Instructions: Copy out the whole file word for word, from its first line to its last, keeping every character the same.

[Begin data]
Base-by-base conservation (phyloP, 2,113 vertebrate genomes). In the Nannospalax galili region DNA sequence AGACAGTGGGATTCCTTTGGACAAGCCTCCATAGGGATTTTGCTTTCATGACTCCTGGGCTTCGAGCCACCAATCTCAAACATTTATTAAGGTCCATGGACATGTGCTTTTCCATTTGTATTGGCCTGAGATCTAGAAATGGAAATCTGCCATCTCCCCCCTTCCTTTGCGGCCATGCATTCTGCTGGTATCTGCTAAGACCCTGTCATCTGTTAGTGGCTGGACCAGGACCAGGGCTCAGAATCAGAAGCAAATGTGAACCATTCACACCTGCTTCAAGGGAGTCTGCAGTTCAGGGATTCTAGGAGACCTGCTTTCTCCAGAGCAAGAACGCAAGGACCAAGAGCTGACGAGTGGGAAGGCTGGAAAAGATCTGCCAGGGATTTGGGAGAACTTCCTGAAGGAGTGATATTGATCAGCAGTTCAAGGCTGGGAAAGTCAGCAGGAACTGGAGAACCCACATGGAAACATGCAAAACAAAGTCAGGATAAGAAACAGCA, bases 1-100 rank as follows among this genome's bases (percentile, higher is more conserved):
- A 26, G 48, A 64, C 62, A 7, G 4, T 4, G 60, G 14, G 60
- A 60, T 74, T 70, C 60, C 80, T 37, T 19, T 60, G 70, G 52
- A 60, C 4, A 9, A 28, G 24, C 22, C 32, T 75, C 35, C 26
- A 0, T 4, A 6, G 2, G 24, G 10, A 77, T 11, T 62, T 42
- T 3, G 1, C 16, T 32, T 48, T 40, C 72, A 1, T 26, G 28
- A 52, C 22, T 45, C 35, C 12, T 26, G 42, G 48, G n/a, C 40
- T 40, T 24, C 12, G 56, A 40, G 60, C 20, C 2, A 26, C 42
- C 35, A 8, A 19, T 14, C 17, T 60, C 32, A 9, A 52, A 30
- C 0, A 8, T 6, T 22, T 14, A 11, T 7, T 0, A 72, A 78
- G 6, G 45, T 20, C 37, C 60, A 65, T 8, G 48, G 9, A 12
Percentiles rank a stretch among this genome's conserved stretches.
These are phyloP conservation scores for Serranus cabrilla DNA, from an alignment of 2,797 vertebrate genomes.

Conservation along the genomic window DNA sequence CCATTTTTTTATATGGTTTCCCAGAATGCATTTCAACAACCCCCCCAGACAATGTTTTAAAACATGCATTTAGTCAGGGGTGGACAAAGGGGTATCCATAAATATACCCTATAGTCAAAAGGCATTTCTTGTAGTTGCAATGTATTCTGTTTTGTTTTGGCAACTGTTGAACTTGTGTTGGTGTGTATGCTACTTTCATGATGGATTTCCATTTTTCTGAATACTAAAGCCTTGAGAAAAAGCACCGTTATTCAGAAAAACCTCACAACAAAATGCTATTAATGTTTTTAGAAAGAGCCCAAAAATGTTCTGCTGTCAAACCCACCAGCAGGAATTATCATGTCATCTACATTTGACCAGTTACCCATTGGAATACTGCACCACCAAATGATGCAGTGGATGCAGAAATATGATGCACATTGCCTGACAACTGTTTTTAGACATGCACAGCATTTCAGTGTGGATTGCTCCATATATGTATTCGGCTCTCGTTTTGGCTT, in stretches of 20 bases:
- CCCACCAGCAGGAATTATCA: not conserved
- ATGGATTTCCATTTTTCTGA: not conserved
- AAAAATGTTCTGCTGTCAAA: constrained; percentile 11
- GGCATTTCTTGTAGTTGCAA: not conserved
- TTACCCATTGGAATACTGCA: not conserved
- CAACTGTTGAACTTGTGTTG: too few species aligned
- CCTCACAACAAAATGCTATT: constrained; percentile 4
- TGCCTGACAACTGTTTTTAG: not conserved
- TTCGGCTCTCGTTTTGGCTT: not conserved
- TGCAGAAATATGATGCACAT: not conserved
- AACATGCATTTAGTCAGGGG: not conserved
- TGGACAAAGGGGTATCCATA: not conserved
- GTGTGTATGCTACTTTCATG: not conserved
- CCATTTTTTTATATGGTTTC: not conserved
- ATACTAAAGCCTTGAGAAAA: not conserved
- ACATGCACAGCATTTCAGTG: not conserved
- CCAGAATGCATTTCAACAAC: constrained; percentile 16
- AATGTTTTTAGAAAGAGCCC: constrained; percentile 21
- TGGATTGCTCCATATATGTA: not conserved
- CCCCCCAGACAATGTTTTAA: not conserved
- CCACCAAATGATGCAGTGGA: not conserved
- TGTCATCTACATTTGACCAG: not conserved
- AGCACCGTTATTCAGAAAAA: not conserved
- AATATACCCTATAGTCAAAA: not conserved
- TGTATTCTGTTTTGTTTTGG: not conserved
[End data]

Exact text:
Base-by-base conservation (phyloP, 2,113 vertebrate genomes). In the Nannospalax galili region DNA sequence AGACAGTGGGATTCCTTTGGACAAGCCTCCATAGGGATTTTGCTTTCATGACTCCTGGGCTTCGAGCCACCAATCTCAAACATTTATTAAGGTCCATGGACATGTGCTTTTCCATTTGTATTGGCCTGAGATCTAGAAATGGAAATCTGCCATCTCCCCCCTTCCTTTGCGGCCATGCATTCTGCTGGTATCTGCTAAGACCCTGTCATCTGTTAGTGGCTGGACCAGGACCAGGGCTCAGAATCAGAAGCAAATGTGAACCATTCACACCTGCTTCAAGGGAGTCTGCAGTTCAGGGATTCTAGGAGACCTGCTTTCTCCAGAGCAAGAACGCAAGGACCAAGAGCTGACGAGTGGGAAGGCTGGAAAAGATCTGCCAGGGATTTGGGAGAACTTCCTGAAGGAGTGATATTGATCAGCAGTTCAAGGCTGGGAAAGTCAGCAGGAACTGGAGAACCCACATGGAAACATGCAAAACAAAGTCAGGATAAGAAACAGCA, bases 1-100 rank as follows among this genome's bases (percentile, higher is more conserved):
- A 26, G 48, A 64, C 62, A 7, G 4, T 4, G 60, G 14, G 60
- A 60, T 74, T 70, C 60, C 80, T 37, T 19, T 60, G 70, G 52
- A 60, C 4, A 9, A 28, G 24, C 22, C 32, T 75, C 35, C 26
- A 0, T 4, A 6, G 2, G 24, G 10, A 77, T 11, T 62, T 42
- T 3, G 1, C 16, T 32, T 48, T 40, C 72, A 1, T 26, G 28
- A 52, C 22, T 45, C 35, C 12, T 26, G 42, G 48, G n/a, C 40
- T 40, T 24, C 12, G 56, A 40, G 60, C 20, C 2, A 26, C 42
- C 35, A 8, A 19, T 14, C 17, T 60, C 32, A 9, A 52, A 30
- C 0, A 8, T 6, T 22, T 14, A 11, T 7, T 0, A 72, A 78
- G 6, G 45, T 20, C 37, C 60, A 65, T 8, G 48, G 9, A 12
Percentiles rank a stretch among this genome's conserved stretches.
These are phyloP conservation scores for Serranus cabrilla DNA, from an alignment of 2,797 vertebrate genomes.

Conservation along the genomic window DNA sequence CCATTTTTTTATATGGTTTCCCAGAATGCATTTCAACAACCCCCCCAGACAATGTTTTAAAACATGCATTTAGTCAGGGGTGGACAAAGGGGTATCCATAAATATACCCTATAGTCAAAAGGCATTTCTTGTAGTTGCAATGTATTCTGTTTTGTTTTGGCAACTGTTGAACTTGTGTTGGTGTGTATGCTACTTTCATGATGGATTTCCATTTTTCTGAATACTAAAGCCTTGAGAAAAAGCACCGTTATTCAGAAAAACCTCACAACAAAATGCTATTAATGTTTTTAGAAAGAGCCCAAAAATGTTCTGCTGTCAAACCCACCAGCAGGAATTATCATGTCATCTACATTTGACCAGTTACCCATTGGAATACTGCACCACCAAATGATGCAGTGGATGCAGAAATATGATGCACATTGCCTGACAACTGTTTTTAGACATGCACAGCATTTCAGTGTGGATTGCTCCATATATGTATTCGGCTCTCGTTTTGGCTT, in stretches of 20 bases:
- CCCACCAGCAGGAATTATCA: not conserved
- ATGGATTTCCATTTTTCTGA: not conserved
- AAAAATGTTCTGCTGTCAAA: constrained; percentile 11
- GGCATTTCTTGTAGTTGCAA: not conserved
- TTACCCATTGGAATACTGCA: not conserved
- CAACTGTTGAACTTGTGTTG: too few species aligned
- CCTCACAACAAAATGCTATT: constrained; percentile 4
- TGCCTGACAACTGTTTTTAG: not conserved
- TTCGGCTCTCGTTTTGGCTT: not conserved
- TGCAGAAATATGATGCACAT: not conserved
- AACATGCATTTAGTCAGGGG: not conserved
- TGGACAAAGGGGTATCCATA: not conserved
- GTGTGTATGCTACTTTCATG: not conserved
- CCATTTTTTTATATGGTTTC: not conserved
- ATACTAAAGCCTTGAGAAAA: not conserved
- ACATGCACAGCATTTCAGTG: not conserved
- CCAGAATGCATTTCAACAAC: constrained; percentile 16
- AATGTTTTTAGAAAGAGCCC: constrained; percentile 21
- TGGATTGCTCCATATATGTA: not conserved
- CCCCCCAGACAATGTTTTAA: not conserved
- CCACCAAATGATGCAGTGGA: not conserved
- TGTCATCTACATTTGACCAG: not conserved
- AGCACCGTTATTCAGAAAAA: not conserved
- AATATACCCTATAGTCAAAA: not conserved
- TGTATTCTGTTTTGTTTTGG: not conserved